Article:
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In his blog post The Glasgow Haskell Compiler and LLVM, David Terei used an example that generated hailstone sequence to compare GHC performance with C. I decide to run it myself and the result is unbelievable: the GHC version is more than one magnitude slower. The code is innocent enough:

import Data.Word

collatzLen :: Int -> Word32 -> Int
collatzLen c 1 = c
collatzLen c n | n `mod` 2 == 0 = collatzLen (c+1) $ n `div` 2
               | otherwise      = collatzLen (c+1) $ 3*n+1

pmax x n = x `max` (collatzLen 1 n, n)

main = print . solve $ 1000000
    where solve xs = foldl pmax (1,1) [2..xs-1]

Except substituting foldl with foldl', I don't think I can do anything to it. GHC version finds the answer in 45+ seconds, no matter which backend I use, while C version uses merely 1.5 seconds!

My setup is Haskell platform 2011.2.0.1 (32bit) + OS X 10.6.6 vs. gcc 4.2.1. David used GHC 6.13 in his post. Is this a known bug of GHC 7.0.3? Or I must have missed something very obvious.

EDIT: Turns out I did miss something obvious. By simply using -O2 flag, ghc produces very fast code now.

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4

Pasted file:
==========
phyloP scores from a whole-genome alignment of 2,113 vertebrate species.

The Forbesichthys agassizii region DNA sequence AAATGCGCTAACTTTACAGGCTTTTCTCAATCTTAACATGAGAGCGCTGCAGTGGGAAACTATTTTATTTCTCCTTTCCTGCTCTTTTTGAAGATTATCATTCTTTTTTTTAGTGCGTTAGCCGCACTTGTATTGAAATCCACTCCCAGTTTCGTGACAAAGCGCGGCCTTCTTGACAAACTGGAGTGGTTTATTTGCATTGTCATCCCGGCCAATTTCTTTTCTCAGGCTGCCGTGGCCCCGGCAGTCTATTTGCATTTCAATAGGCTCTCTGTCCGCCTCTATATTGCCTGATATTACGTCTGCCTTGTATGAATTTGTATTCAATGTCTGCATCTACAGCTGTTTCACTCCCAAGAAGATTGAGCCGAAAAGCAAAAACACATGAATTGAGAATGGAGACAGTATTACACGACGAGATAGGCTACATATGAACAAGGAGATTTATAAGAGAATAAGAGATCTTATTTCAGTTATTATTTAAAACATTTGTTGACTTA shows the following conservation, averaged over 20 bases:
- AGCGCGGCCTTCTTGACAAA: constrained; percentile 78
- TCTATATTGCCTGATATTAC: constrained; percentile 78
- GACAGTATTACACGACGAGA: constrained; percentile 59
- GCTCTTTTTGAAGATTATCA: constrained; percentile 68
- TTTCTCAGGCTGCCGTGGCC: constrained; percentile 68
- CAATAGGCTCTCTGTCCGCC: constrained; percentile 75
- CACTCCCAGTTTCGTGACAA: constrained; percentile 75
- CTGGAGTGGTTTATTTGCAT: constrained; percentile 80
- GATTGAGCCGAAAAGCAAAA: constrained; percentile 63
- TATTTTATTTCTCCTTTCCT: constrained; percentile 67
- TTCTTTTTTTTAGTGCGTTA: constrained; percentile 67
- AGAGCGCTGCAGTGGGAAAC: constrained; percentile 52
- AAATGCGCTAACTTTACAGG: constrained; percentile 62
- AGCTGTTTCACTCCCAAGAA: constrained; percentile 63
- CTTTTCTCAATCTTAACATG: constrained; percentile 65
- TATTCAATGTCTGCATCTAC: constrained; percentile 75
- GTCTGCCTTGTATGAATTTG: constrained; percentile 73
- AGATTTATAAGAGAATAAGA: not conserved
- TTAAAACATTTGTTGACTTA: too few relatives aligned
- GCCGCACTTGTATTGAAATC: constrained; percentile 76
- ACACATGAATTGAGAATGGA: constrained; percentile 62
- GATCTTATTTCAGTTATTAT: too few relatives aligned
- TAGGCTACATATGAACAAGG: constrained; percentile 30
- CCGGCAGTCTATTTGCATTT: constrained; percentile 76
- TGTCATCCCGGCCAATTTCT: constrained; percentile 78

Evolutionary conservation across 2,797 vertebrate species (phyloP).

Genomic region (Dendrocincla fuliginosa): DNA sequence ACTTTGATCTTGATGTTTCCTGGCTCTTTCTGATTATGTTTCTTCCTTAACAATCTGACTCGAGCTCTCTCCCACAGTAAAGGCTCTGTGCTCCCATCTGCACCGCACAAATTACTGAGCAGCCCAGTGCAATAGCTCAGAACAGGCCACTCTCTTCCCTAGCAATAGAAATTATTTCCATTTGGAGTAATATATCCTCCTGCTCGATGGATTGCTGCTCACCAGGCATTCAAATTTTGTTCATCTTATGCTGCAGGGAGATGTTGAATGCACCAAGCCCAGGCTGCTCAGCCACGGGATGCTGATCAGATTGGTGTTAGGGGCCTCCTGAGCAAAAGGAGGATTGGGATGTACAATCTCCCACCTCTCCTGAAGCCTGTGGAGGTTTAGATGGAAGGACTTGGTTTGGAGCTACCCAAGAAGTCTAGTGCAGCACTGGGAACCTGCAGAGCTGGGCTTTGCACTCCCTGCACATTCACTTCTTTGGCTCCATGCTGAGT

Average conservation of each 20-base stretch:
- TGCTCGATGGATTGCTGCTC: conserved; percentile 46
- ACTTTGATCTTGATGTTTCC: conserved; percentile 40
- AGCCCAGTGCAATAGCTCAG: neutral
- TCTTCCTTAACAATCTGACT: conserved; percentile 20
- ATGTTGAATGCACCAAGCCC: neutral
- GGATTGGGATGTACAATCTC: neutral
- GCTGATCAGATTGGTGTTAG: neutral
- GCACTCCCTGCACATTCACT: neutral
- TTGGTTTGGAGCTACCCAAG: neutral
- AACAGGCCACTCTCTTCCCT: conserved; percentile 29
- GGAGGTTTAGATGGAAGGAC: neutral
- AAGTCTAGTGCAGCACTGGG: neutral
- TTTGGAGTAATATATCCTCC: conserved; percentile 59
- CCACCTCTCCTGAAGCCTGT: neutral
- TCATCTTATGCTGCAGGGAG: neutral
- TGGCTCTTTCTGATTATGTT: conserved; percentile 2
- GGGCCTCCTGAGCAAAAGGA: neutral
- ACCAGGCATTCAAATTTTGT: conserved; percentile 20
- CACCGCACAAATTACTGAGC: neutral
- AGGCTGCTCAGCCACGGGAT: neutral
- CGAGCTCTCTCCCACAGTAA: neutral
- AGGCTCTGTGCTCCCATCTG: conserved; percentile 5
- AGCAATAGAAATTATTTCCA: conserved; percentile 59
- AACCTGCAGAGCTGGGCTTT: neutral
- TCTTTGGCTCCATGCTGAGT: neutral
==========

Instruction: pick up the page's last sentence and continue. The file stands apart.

which compile flags are you using? For me, this code executes in 4s when compiled with ghc-7.0.4 -O2. '-O' is only slightly slower. –  John L Jul 13 '11 at 7:49
3  
@John L, I used --make -fforce-recomp -fllvm. By using -O2 as you suggested, ghc is on par with gcc. Thanks. –  edwardw Jul 13 '11 at 8:03
    
@edwardw, what is your question? –  eternalmatt Jul 13 '11 at 12:40
    
@eternalmatt my question was why ghc produced slow code in this case. It has been solved. –  edwardw Jul 13 '11 at 16:24

1 Answer 1

up vote 6 down vote accepted

My question was why GHC produced such slow code in this particular case. The answer is to use optimization flag, -O, -O2, etc. By using it, I saw execution time dropped from 45+ seconds to 0.6 second, ~80x improvement.

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